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One More Casualty From “The War on Drugs”

edwin rubis war on drugs casualty
One More Casualty From “The War on Drugs”
By Edwin Rubis
Currently serving a 40-year federal sentence for a nonviolent marijuana conspiracy offense

There I stood in front of my wife.

The wooden balustrade between us portrayed a high, high impassable barrier.

My attorney had inquired, at my behest, before a 15-minute court recess, for permission to hold my newborn son, named Austin. Judge David Hittner overruled such request, killing my earnest hope.

Teary-eyed, I stared upon Austin peacefully sleeping in my wife’s arms. Before I could say anything, one of the two impatient-looking U.S. Marshalls standing beside me said, “Okay, that’s enough.”

More than ten spectators, including part of my family, a bailiff, three Marshalls, two prosecutors, and a Houston Chronicle news reporter sitting at the far end of the courtroom, all watched in silence as I stood facing them from the defense table.

My mother rested her hand on Sara’s shoulder, indicating it was time for her to sit back down.

A minute to appreciate him from afar was better than nothing.

By now I had been in jail for seven months, and it would not be until a year later that I’d finally get to hold him in my arms, during a prison visit.

The trial resumed with its excruciating demeanor. For the past four days, cooperating informants after cooperating informants had taken the stand at the direction of the prosecutor, Ms. Martha Minnis, brushing and painting, brushing and painting a condemning picture of me, the defendant. But before the testimonial charade came to its summation, an unexpected interruption took place.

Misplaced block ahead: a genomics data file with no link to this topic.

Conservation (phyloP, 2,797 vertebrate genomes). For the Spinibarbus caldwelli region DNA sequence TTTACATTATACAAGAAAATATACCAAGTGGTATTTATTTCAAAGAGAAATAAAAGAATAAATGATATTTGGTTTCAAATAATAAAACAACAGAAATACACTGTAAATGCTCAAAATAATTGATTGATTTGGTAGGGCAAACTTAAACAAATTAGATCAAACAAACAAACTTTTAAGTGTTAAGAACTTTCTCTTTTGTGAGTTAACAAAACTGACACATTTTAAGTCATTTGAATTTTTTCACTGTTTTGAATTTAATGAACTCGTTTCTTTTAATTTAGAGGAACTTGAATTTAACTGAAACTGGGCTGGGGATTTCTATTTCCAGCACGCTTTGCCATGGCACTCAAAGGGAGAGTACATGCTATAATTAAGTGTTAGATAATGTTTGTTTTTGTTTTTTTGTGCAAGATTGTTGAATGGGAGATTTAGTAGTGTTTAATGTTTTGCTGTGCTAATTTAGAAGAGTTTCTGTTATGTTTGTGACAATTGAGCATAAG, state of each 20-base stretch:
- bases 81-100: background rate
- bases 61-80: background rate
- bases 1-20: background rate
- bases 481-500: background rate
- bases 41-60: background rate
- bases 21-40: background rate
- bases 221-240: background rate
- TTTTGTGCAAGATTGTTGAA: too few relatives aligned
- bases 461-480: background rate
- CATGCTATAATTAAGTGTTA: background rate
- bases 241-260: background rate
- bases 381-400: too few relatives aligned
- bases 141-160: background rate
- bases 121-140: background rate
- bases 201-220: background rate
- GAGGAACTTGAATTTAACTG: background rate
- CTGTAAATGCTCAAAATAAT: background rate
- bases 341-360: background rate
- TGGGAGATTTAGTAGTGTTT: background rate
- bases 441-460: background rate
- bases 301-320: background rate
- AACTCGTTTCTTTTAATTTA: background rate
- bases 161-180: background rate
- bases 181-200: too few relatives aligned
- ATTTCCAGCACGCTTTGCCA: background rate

“Where’s the justice in all of this? This isn’t fair!” I said as I stood up, toppling the chair I was sitting on backward, in a voice louder than I had intended.

“He needs to sit back down and be quiet!” Judge Hittner said, pointing to my court-appointed attorney, who was caught off guard along with the Marshalls who now had taken a step toward the defense table.

“What is it? Is it the color of my skin? … This is not – ” I said, suddenly aware of what I was doing in front of my family and the rest of the trial spectators. But what did anyone expect? I hadn’t slept for days and felt emotionally drained and utterly defeated. For a year and a half, I had tried to put the puzzle together of how I could be charged with a conspiracy to sell marijuana when no guns, money, or drugs had been found during my arrest.

“That’s the way federal law works,” my attorney had said, “The government can prove its case against you through hearsay testimony.”

At this late stage of the game, my attorney’s premise had proven correct, and the prosecution had the winning hand.

“I’m not having any interruptions in my courtroom, Mr. McCoy,” Judge Hittner admonished again. My attorney tried to grab me by the left arm, trying to compel me to sit back down. I vehemently refused. “This is b***s***! I need to tell my side of the story,” I said.
Judge Hittner finally ordered. “Marshalls! Remove him from the courtroom.”

Edwin Rubis - War on DrugsI was handcuffed without a struggle, led out of the courtroom, and placed in a holding jail cell to await the verdict. Before long, after the government rested their case and the judge charged the jury to deliberate, I was found guilty.

Less than a year later, I again stood there, shackled and fettered, in the same courtroom, facing the head-high, walnut bench upon which Judge Hittner presided.

After short formalities and legal objections, judgment was pronounced: “I hereby sentence you to 40 years to be served in a United States Penitentiary… and I’m making a strong recommendation that Mr. Rubis remains incarcerated at a maximum-security prison. If any changes are to be made in the future, I want to be notified.”

For a moment, my breath escaped me. I felt dizzy. I inadvertently held onto Mr. McCoy’s left arm, and squeezed as hard as I could, until he patted my clenching hand to let go. The Marshalls took hold of me in a haste and led me out of the courtroom.